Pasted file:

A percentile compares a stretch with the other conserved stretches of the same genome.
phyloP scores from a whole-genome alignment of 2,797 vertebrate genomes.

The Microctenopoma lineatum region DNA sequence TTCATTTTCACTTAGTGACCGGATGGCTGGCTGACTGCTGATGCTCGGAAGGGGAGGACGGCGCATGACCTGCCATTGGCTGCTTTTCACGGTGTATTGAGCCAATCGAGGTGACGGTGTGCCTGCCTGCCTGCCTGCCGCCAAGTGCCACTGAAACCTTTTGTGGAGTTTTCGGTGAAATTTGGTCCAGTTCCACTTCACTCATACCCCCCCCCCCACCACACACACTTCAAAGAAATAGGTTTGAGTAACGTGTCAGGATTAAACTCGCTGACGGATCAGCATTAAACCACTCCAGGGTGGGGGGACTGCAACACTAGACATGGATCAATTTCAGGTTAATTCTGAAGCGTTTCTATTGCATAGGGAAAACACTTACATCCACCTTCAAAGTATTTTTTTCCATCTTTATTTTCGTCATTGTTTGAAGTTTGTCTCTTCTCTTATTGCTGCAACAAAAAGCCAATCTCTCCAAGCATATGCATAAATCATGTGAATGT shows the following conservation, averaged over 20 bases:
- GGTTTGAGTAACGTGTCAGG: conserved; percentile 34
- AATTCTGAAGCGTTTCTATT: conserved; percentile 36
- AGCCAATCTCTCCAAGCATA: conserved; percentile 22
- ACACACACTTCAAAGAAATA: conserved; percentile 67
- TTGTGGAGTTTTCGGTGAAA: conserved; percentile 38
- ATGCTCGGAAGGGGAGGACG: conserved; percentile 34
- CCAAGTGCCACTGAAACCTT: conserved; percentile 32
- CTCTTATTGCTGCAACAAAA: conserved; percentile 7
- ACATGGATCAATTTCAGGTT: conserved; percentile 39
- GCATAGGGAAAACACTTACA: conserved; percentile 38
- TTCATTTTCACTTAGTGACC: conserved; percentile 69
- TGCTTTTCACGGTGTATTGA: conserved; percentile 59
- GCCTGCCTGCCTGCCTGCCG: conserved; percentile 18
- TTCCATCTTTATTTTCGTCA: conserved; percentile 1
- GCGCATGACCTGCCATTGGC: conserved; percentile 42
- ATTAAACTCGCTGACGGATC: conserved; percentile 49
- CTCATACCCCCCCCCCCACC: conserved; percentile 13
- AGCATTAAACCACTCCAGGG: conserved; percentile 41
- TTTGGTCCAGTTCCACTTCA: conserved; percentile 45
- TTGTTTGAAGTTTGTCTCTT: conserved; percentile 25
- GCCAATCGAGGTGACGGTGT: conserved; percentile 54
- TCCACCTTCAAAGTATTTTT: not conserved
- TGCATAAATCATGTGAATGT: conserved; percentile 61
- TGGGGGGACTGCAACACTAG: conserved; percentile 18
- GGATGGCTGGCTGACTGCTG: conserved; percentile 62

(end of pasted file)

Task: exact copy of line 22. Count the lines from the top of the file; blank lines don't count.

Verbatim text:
- TTTGGTCCAGTTCCACTTCA: conserved; percentile 45